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I know for a matter of fact that Type cannot be used when passing in to a WCF service. Does anyone have a complete list?

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Rather than an exclusion list, an inclusion list would be more complete. –  John Gietzen Mar 26 '10 at 12:12
    
I would assume here that the types of objects which are excluded will be less than what types can be included? If I'm wrong pls correct me –  chugh97 Mar 26 '10 at 12:14
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You are quite wrong. Think about all those GUI components and their helper classes, for example. –  M.A. Hanin Mar 26 '10 at 12:17

3 Answers 3

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I'm not sure anyone bothered compiling a list, and i'm not sure there is any use in compiling one. Instead, there are requirements that a type must meet in order to be used in WCF contracts. Mainly, it has to be serializable.

I think it is the programmer's responsibility to verify that the types used in contracts are all serializable, and to make sure all custom types are serializing and deserializing properly.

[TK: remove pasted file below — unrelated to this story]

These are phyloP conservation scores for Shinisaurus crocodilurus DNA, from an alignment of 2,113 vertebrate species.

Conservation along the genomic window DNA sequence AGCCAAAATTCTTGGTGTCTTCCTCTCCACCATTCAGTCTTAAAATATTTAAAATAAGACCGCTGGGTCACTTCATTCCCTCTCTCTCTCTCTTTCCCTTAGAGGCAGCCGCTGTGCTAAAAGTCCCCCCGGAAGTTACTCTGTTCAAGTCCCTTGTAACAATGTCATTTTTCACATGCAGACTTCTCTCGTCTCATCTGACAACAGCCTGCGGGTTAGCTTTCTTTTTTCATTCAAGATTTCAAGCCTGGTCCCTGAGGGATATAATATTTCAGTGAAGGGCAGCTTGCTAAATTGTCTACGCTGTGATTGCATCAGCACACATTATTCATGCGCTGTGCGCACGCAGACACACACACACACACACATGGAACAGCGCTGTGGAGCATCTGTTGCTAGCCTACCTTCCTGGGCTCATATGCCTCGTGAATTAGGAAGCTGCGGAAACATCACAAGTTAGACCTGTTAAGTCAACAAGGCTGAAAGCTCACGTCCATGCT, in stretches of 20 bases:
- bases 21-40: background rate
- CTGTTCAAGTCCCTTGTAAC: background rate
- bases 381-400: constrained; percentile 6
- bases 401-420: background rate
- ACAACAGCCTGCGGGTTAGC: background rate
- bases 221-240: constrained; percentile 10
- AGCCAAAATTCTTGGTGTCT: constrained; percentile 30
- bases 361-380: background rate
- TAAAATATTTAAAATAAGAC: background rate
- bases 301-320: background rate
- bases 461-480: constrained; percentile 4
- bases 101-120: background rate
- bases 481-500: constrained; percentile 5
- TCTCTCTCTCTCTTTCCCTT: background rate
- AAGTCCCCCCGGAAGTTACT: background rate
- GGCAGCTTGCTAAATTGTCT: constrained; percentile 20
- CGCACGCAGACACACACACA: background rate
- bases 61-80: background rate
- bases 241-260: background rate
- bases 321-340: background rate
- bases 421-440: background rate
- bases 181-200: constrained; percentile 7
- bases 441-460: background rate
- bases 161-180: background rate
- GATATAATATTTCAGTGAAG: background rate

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Anything that you want to use in a WCF service needs to be serializable first, and secondly, it needs to be able to be expressed using XML schema. Also, WCF is interoprable by nature, so anything that's too specific to .NET (like exceptions, the .NET Type and so forth) should be avoided.

Anything non-serializable is out from the get go, and anything that cannot be expressed in XML schema can't be used either. This includes interfaces - you can only use concrete classes - and it also exludes generic types, since XML schema doesn't know how to handle generic types.

You're quite okay as long as you stick to the basic types (int, string, datetime etc.) and anything that is directly composed from those types.

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Anything not marked Serializable, for starters.

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